Sorry, we didn't take a camera this time.
Even though it was still early season, Angi and I camped on Fourmile Creek road just before the private property begins. We parked the car at the turnoff to Thompson Park Trailhead and walked a short distance to setup camp. We woke up to cold, 35 degree darkness at 4am. We made some breakfast and were in the car heading to the trailhead by 4:30, just as the sky was beginning to turn blue. After a quick stop to pump water from the creek, we continued as far as the car would take us. As it turns out, our car went as far as any SUV could. The road was gated just before the Dauntless mine at 12,000 feet.
The road continued after the gate, and we slowly hiked up the steep road. There are trails in good condition which cut the road's switchbacks, which we followed. On the approach to the Hilltop Mine (12,800') we cut up a large snowfield just to the north of the tallest building. We found our ice axes to be helpful, as the slope was probably 30-35 degrees, and in the early morning was quite icy. We continued to ascend until we were nearly to the saddle between Sheridan and Sherman. At that point we could tell there was quite a strong wind blowing over the saddle, so we sat down in the sunshine for a good break before the steeper, colder section above.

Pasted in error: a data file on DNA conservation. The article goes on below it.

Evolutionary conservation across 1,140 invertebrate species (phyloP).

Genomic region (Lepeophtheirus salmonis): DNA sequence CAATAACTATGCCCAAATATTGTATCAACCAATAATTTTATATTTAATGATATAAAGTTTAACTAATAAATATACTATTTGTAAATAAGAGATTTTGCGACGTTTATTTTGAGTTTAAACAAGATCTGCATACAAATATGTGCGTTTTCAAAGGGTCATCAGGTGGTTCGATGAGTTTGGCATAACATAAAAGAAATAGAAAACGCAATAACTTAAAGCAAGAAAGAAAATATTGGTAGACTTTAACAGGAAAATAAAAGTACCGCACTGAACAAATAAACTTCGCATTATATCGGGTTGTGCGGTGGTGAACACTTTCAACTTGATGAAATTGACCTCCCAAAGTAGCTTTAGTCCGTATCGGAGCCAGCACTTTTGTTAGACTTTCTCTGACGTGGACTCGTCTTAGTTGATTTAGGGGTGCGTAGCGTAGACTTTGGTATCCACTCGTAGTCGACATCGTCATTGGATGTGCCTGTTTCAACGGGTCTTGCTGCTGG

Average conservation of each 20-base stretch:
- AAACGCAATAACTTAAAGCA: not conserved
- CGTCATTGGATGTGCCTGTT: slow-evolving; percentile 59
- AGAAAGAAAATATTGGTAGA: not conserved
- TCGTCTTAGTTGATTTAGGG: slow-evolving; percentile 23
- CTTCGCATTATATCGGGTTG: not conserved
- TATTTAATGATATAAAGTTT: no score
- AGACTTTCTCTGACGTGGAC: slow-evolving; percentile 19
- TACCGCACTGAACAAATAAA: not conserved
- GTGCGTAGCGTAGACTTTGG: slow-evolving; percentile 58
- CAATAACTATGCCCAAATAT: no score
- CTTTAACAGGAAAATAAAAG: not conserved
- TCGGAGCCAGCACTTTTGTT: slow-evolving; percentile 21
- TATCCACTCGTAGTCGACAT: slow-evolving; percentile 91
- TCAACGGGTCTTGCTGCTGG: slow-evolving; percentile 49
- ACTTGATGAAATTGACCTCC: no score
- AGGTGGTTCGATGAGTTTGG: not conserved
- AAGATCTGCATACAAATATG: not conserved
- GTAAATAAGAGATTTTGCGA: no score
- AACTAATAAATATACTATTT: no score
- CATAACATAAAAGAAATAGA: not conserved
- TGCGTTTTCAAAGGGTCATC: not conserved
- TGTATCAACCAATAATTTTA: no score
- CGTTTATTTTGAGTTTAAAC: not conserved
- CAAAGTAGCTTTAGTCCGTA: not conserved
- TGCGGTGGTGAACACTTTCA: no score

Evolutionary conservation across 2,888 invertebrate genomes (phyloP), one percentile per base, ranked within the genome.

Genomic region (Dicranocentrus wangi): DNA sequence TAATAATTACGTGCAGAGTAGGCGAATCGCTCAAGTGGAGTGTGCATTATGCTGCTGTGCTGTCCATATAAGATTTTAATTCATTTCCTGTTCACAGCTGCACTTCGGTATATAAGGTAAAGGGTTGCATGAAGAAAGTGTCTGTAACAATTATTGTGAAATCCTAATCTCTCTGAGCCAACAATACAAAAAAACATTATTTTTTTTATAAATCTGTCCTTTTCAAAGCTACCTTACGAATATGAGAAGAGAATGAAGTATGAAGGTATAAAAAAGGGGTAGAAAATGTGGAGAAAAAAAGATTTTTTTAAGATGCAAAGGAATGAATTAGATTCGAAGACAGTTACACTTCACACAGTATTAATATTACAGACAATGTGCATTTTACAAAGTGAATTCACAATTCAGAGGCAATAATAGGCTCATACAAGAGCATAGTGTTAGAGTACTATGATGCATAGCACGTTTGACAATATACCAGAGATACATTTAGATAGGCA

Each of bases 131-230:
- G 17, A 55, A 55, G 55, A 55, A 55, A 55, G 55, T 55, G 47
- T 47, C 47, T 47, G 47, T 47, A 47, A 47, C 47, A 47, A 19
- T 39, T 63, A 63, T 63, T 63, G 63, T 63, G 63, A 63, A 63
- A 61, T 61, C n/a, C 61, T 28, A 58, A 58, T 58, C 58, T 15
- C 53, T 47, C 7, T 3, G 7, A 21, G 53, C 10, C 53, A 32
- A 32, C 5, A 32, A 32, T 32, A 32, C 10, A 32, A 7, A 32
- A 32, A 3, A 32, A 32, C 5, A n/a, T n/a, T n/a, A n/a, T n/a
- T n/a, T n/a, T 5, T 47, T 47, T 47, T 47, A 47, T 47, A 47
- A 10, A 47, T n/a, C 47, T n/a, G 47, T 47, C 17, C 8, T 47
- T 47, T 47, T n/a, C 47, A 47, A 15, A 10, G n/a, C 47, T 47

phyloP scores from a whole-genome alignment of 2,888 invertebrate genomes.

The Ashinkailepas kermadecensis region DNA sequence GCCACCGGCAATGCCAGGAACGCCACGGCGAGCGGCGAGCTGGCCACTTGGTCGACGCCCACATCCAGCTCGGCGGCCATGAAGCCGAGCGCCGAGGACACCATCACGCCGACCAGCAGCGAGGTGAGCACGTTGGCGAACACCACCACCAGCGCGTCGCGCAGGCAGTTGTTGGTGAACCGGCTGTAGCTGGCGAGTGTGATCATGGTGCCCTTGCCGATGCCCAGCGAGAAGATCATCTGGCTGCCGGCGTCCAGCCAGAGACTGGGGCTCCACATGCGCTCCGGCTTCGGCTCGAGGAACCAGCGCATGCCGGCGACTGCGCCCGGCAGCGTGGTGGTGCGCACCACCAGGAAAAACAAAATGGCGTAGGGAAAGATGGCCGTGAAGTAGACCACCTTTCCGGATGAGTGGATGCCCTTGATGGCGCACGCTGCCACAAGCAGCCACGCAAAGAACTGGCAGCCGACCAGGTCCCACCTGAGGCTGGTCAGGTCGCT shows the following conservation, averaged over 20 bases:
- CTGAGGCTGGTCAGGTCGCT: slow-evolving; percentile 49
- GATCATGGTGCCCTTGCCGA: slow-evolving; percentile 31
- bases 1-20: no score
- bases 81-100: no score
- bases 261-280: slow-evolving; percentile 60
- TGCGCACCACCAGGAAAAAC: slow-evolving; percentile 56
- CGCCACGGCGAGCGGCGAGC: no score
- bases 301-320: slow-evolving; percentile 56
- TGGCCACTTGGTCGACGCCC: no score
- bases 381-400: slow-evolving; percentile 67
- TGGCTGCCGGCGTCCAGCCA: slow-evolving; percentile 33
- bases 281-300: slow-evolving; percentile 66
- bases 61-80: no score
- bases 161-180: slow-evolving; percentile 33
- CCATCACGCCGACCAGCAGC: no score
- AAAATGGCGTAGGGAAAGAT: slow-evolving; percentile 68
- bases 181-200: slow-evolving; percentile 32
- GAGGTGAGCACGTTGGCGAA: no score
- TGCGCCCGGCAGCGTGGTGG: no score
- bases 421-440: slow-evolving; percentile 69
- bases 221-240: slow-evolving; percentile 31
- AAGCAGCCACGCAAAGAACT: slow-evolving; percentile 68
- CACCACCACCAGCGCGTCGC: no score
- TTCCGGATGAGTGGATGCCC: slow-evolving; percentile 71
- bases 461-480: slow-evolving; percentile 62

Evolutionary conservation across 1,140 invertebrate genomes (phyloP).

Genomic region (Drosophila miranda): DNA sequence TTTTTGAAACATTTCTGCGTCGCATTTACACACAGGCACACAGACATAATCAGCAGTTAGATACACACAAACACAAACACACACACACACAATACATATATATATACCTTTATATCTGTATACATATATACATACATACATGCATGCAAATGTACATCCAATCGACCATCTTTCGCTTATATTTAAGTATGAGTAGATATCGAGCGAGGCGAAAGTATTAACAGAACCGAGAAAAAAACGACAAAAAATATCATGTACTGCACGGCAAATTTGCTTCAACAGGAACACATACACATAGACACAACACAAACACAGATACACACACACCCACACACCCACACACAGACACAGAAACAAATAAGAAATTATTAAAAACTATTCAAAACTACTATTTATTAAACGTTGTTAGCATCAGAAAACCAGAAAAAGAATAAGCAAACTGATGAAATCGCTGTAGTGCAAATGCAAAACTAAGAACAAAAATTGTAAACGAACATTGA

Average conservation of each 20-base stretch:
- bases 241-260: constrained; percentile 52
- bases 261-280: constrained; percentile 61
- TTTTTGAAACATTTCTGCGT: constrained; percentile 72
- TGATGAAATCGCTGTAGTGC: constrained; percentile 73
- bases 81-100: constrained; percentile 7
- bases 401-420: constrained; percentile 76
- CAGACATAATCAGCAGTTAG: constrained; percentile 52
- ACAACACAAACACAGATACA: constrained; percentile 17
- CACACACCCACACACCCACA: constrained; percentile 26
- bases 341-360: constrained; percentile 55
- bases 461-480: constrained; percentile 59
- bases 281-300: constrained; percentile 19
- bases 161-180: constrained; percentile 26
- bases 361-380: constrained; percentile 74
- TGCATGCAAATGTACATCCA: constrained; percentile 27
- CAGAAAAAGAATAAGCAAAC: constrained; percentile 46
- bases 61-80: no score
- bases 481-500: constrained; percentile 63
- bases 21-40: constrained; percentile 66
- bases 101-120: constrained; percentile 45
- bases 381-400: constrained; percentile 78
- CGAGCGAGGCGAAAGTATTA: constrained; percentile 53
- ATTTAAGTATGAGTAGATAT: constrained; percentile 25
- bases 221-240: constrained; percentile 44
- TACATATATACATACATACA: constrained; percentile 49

As we were packing up to continue, I shrugged my pack on to my back. I was surprised to hear something fall out! As I spun around to see what it was, I could see it was my cheap, 2 liter bottle of water. I though to my self, "It will stop, we can get it", only to see it continue to bounce further down the talus slope. I then thought "Its okay, we can go down and get it after it reaches the snowfield and slides to the bottom". Yet just then, the bottle burst and water sprayed everywhere. Although all of our water was gone, the summit was just over 1000' above, so we continued on. We certainly learned to carry more water, in separate containers.
Sherman's summit ridge looks impressive, and there is an easy trail leading to the summit. There is very little rock scrambling, and it is an easy class 2 climb to the top. However, don't be fooled by the smaller, 14,007' false summit, Sherman's summit is further north.
The summit offers tremendous views of both South Park to the east, and Mt. Massive and Leadville to the west. Unfortunately, the summit shelter was filled in with snow, but we managed to sit down and have a cold lunch at 8am. Not surprisingly, we were the first to summit, and had not seen a single person. The snowy, broad summit was impressive and quite beautiful. As we sat and ate the mountain was creating a cloud plume from the winds blowing (add warm above) up Iowa Gulch to the west. Although the view was tempting us to stay longer, the cold drove us from the top after half an hour.
The return trip to the car was generally uneventful, except we found the water bottle, and found that only the cap had broken, and there was still some water in it. We gladly drank the small amount of water remaining. We saw quite a few other hikers, indicating that the 14er season had begun. Sherman with its gentle reputation attracts many less experienced groups, some of which were wearing shorts in the cold 45 degree weather. We returned to the car at 10:30am for a total hike time of 5 hours. While we were not too terribly tired, this beautiful, gentile giant is not to be taken lightly.